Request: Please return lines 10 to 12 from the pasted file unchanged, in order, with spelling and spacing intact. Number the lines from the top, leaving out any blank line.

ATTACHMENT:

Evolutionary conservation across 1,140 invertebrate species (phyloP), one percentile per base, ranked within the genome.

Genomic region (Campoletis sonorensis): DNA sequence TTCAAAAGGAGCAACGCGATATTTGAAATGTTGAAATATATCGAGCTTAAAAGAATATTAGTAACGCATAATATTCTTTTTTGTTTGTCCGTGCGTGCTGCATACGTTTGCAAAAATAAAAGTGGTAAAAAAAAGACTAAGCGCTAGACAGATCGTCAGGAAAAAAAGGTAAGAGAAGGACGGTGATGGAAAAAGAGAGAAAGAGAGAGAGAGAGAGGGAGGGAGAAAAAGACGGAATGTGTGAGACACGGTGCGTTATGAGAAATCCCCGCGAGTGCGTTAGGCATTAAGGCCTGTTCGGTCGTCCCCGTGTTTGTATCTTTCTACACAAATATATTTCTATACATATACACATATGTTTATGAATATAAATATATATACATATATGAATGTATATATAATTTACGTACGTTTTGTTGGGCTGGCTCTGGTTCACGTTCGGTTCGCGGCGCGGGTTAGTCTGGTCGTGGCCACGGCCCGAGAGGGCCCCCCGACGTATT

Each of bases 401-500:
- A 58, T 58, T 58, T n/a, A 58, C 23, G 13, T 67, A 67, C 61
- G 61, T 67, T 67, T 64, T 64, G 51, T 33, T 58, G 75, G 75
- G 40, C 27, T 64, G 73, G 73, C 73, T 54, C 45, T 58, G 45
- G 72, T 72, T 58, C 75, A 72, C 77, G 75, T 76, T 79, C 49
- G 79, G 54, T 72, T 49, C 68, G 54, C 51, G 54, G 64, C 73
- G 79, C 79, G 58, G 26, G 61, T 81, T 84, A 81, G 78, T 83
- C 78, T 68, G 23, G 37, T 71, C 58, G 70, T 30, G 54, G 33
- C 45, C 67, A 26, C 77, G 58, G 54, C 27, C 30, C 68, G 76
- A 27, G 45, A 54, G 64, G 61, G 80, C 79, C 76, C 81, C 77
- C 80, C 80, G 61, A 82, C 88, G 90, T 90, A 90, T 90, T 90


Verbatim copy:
- C 78, T 68, G 23, G 37, T 71, C 58, G 70, T 30, G 54, G 33
- C 45, C 67, A 26, C 77, G 58, G 54, C 27, C 30, C 68, G 76
- A 27, G 45, A 54, G 64, G 61, G 80, C 79, C 76, C 81, C 77